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This answer is more general, instead of just white I'll focus on light backgrounds. There are two main factors that influence the fact that most websites use a light background, the first is the power of defaults and the second is readability. Defaults and standards HTML and CCS Styling in browsers defaults to white, most of the users, in this case the ...


It can either be a matter of the context or simply a choice of visual style. If the form is displayed in the same context as other elements on the view (promotion message, login form, etc.) it can be a good idea to frame it in order to visually map it as a unity to the user and yield closure of completion. This is the case for eg. the Twitter sign up view: ...


Visually the box provides a grouping of the elements - Grouping the form fields, making them distinct from the rest of the content. Working on the gestalt principle of closure. That box is usually the fieldset element of the HTML. It's not clear from your example, but fieldsets usually go around related elements, so you could have multiple in a form. The ...


It's the contrast between your background and foreground colours that matters. So most things that will reduce this contrast while still having the text readable will help. Personally, I like having an off-while subtle texture as the background and dark grey text for the foreground. This is still readable and easy on the eyes.


I agree with JohnGB, the contrast between your foreground and background will determine the legibility of your website. However, your question seems more of a monitor problem than a specific UX question. All monitors are different and users have different levels of tolerance of the brightness set on their screens. For example, UX StackExchange is mostly ...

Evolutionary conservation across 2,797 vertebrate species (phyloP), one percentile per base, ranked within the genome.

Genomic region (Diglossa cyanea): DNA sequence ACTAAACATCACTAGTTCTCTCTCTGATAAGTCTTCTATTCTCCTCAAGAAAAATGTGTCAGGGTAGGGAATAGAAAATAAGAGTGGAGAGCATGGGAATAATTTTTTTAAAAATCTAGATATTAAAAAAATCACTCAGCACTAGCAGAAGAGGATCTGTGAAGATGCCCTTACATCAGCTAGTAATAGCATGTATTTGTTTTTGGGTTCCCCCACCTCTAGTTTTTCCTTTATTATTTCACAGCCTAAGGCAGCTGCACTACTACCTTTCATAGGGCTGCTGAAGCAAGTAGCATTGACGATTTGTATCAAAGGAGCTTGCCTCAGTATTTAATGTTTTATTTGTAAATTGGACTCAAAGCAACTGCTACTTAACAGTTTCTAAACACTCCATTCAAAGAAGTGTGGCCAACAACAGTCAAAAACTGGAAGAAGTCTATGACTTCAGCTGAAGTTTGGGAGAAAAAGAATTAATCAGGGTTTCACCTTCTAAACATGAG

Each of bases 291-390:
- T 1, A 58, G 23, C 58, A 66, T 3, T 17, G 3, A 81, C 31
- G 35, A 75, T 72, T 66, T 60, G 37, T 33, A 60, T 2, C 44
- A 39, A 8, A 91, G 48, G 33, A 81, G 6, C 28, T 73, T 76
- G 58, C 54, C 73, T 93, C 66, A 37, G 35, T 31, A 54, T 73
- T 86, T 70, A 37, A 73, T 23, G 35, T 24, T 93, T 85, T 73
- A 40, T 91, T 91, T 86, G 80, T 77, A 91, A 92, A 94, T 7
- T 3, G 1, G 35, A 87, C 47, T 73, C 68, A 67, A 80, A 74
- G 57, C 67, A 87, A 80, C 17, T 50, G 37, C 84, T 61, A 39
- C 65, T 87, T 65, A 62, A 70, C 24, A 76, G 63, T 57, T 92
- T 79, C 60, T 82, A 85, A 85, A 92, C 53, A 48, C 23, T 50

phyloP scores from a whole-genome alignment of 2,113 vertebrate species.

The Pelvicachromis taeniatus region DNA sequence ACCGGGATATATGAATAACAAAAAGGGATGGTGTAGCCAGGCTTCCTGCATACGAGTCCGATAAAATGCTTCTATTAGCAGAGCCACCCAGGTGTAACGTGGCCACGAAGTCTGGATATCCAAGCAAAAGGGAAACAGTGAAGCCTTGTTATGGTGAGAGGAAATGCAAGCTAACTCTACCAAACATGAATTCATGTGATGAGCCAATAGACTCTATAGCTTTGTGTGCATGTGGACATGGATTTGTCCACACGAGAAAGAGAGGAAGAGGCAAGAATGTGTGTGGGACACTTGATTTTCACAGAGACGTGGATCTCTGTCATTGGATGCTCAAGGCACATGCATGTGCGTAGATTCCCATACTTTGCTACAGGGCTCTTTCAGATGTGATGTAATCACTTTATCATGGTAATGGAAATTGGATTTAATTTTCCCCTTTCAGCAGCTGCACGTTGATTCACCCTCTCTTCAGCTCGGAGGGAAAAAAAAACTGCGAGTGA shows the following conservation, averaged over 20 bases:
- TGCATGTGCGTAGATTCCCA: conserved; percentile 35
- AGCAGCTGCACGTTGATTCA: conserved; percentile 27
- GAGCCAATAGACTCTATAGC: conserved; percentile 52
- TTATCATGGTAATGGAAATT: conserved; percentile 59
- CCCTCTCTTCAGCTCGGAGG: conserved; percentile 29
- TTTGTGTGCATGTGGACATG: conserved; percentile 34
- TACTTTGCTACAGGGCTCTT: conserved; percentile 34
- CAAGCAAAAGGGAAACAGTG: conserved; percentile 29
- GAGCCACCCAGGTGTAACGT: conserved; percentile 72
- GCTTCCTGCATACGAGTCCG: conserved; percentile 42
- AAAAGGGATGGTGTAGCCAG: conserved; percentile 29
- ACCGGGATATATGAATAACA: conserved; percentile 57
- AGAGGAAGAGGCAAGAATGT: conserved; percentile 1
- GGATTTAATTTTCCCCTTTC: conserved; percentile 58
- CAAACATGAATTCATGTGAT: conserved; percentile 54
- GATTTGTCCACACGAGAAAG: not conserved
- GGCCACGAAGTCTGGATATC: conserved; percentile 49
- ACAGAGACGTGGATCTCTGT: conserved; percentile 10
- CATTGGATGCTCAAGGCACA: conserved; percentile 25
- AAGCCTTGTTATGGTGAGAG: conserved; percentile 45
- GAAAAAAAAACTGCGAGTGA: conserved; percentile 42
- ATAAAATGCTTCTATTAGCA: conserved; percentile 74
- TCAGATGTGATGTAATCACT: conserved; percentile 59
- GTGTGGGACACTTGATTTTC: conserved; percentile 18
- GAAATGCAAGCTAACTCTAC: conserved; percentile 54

To let the content stand out, you want a neutral background to build on. If you use to much colors and color patterns, the background seems more important than the content and structure. In most cases white is seen as a neutral background color and other colors, even when used in smaller proportion, are the colors that convey the most meaning in a ...


Simply put I think its just harder and costs more to design a site in dark colours than white colours. Firstly as pointed out in other answers contrast is king when it comes to readability and black on white is easier to read rather than white on black, but not that much easier. I read books on my Android phone with white text on a black background and have ...


Unlike the other responders, I don't find it nauseating at all, and have been annoyed by situations with gray ambiguity in the past and resorted to creating a new layer solid contrast color by hand.  I certainly wouldn't make it the only option, but if it's readily toggleable it could be useful to a good many users. The speed is a bit fast, and I can see ...


I don't know how useable the animation would be, it might make it tricky to spot probelms as it's always moving, I would just offer a few background options, Checked, Black, White and maybe a bright green/pink.


This is a question that can possibly related to Gestalt grouping. http://en.wikipedia.org/wiki/Principles_of_grouping The box simply is a way, visually, to tie elements together. There are multiple ways of grouping elements but I think the most common we see is proximity and using elements to create visual containers. The same principles aren't just for ...


I'm positive you can find a gradient/text colour combination where the large majority will be able to read it without considerable effort. However, does that make it justified? Well, that's up to personal preference, personally I'd not take the risk.


Check the colours you use for the text and background using one of the online tools, e.g. http://www.456bereastreet.com/archive/200709/10_colour_contrast_checking_tools_to_improve_the_accessibility_of_your_design/

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